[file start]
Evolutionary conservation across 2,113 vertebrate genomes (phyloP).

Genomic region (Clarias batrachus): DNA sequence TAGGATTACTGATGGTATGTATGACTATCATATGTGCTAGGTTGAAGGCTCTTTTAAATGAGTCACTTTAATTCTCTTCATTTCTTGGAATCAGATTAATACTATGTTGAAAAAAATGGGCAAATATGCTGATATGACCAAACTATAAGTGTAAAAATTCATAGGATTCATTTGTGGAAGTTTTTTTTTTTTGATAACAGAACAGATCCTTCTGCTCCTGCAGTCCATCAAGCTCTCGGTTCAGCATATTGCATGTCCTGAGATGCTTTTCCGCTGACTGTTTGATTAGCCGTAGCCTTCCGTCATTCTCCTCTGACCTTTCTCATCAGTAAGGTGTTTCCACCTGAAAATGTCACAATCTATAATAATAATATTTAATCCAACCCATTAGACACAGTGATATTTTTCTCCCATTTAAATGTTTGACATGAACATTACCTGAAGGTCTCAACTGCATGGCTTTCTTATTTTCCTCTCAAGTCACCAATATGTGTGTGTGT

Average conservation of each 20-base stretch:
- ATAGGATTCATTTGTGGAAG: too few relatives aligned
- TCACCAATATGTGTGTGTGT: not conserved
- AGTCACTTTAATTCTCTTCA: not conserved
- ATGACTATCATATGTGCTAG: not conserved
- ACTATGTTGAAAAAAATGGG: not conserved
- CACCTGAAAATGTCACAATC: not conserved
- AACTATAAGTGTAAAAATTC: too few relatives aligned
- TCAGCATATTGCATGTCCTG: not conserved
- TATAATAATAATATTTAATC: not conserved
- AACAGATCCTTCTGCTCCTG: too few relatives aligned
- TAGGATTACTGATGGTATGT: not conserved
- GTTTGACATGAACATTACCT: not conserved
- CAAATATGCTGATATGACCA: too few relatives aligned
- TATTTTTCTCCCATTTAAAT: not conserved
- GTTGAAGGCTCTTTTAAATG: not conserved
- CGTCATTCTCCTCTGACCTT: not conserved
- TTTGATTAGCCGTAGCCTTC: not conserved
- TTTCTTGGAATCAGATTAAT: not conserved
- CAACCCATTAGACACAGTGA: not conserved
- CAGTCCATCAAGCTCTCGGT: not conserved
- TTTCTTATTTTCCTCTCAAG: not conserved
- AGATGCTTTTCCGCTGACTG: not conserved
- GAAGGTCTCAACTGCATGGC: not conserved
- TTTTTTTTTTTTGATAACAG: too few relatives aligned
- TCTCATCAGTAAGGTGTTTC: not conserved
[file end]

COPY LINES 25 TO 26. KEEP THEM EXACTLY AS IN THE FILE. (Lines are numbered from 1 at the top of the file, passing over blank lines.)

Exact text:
- AGATGCTTTTCCGCTGACTG: not conserved
- GAAGGTCTCAACTGCATGGC: not conserved